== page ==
Recycling process water is a growing need for a variety of industries faced with increasing water costs and environmental constraints. Metal finishing activities such as printed circuit board (PCB) manufacturing generate large volumes of rinse water slightly contaminated with inorganic chemicals and organic additives. While the former can be removed with proven technologies, there is a need for effective processes for elimination of trace organics in order to allow recycling of rinse water without negative impact on process bath quality.
A cooperative research project started recently to study a water recycling process adapted to this need, able to remove 95% of the Chemical Oxygen Demand (COD) of the rinse water by combining proven membrane separation with an innovative chemical oxidation. Two types of advanced oxidations based on the conjunction of heterogeneous catalysts with oxidants will be specifically investigated.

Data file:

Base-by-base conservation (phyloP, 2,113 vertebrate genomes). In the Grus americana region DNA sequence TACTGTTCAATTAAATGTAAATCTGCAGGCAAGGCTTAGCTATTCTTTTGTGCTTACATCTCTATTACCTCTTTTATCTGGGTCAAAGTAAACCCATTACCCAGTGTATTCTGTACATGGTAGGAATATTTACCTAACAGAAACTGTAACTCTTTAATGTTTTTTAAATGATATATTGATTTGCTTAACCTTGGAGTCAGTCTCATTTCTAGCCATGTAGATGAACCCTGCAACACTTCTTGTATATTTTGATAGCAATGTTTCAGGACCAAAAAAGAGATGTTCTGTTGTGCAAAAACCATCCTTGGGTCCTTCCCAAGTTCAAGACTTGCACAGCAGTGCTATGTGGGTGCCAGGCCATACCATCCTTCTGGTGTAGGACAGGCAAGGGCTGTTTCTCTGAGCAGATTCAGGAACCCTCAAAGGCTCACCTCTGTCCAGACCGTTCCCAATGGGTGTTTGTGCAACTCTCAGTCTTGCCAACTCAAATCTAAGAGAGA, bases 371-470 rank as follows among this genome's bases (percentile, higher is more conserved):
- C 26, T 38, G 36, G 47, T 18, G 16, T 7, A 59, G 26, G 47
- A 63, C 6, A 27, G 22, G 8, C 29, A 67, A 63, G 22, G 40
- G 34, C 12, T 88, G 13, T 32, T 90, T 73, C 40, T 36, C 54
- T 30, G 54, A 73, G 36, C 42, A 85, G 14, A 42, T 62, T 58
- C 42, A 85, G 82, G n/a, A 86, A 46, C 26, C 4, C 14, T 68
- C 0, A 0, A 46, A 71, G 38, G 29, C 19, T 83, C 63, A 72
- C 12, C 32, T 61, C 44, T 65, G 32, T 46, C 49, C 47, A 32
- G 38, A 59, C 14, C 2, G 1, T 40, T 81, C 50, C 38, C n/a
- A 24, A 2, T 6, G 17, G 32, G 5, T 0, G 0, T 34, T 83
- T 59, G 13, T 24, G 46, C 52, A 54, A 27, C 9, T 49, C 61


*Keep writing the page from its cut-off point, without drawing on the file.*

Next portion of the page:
In a preliminary stage of the project, the experimental tests were performed with a set of model compounds, selected from among the chemicals most frequently used in the plating processes, namely chelating agents, surfactants and corrosion inhibitors. These compounds were oxidized comparatively by ozone and catalytic ozonation. The differences between standard oxidation and catalytic oxidation are presented and discussed.